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Let both $G_1, G_2$ are finite Abelian groups of equal order. Let $n_d(G)$ be the total number of elements of order $d$ in $G$.

Earlier in the following post of MSE

If two finite Abelian groups posses equal number of elements of some particular order, then justify they are isomorphic. it was discussed if $n_d(G_1)=n_d(G_2)$ holds for some particular positive divisor $d>1$ of $|G_1|$, we cannot conclude the groups are isomorphic. The suitable example is $\mathbb{Z}_{12}, \mathbb{Z}_2\times \mathbb{Z}_6$ because $n_3(\mathbb{Z}_{12})=2$, $n_3(\mathbb{Z}_2\times \mathbb{Z}_6)=2$ but the groups are not isomorphic.

However, I am willing to know, if we restrict ourselves $d$ to be the highest possible order, will then the isomorphism still work ? For example, if both $G_1, G_2$ have highest possible order as 16 and $n_{16}(G_1)=n_{16}(G_2)$, can we establish $G_1\simeq G_2$ ?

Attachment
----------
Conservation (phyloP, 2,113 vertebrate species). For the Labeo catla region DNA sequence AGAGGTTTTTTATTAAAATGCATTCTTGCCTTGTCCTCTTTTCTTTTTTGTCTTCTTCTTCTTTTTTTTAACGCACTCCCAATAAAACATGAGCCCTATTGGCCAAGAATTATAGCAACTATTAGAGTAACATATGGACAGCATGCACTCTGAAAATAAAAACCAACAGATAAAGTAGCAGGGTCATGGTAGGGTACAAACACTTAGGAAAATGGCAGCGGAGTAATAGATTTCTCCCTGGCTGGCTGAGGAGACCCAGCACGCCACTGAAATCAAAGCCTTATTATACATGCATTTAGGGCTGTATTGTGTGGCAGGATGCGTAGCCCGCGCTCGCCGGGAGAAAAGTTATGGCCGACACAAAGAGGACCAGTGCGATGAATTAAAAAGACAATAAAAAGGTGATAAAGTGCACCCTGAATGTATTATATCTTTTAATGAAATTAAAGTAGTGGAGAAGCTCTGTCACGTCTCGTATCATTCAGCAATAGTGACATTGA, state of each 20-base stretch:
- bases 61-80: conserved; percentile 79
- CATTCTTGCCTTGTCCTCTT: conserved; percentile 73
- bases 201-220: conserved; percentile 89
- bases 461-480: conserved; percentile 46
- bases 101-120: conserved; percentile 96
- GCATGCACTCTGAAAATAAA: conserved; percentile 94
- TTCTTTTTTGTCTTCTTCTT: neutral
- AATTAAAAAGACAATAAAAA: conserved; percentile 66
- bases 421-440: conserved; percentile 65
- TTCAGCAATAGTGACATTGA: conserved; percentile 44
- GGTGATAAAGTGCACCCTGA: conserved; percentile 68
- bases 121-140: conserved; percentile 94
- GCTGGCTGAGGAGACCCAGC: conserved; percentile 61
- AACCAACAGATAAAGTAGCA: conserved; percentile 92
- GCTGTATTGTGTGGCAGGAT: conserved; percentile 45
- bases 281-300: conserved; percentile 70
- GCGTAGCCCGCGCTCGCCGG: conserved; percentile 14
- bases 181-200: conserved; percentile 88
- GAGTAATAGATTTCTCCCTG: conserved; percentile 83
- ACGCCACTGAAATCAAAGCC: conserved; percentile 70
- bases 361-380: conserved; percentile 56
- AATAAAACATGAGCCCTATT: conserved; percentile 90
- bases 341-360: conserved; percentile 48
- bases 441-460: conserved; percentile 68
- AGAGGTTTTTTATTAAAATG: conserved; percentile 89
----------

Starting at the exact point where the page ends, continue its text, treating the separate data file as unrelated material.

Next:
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No, e.g. $\Bbb Z_8\oplus\Bbb Z_4$ and $\Bbb Z_8\oplus\Bbb Z_2\oplus\Bbb Z_2$ have an equal number of elements of order $8$.

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  • $\begingroup$ Beautiful! And again I have to search for alternatives :-D But anyway, thanks $\endgroup$
    – KON3
    Commented Jul 30, 2022 at 19:05

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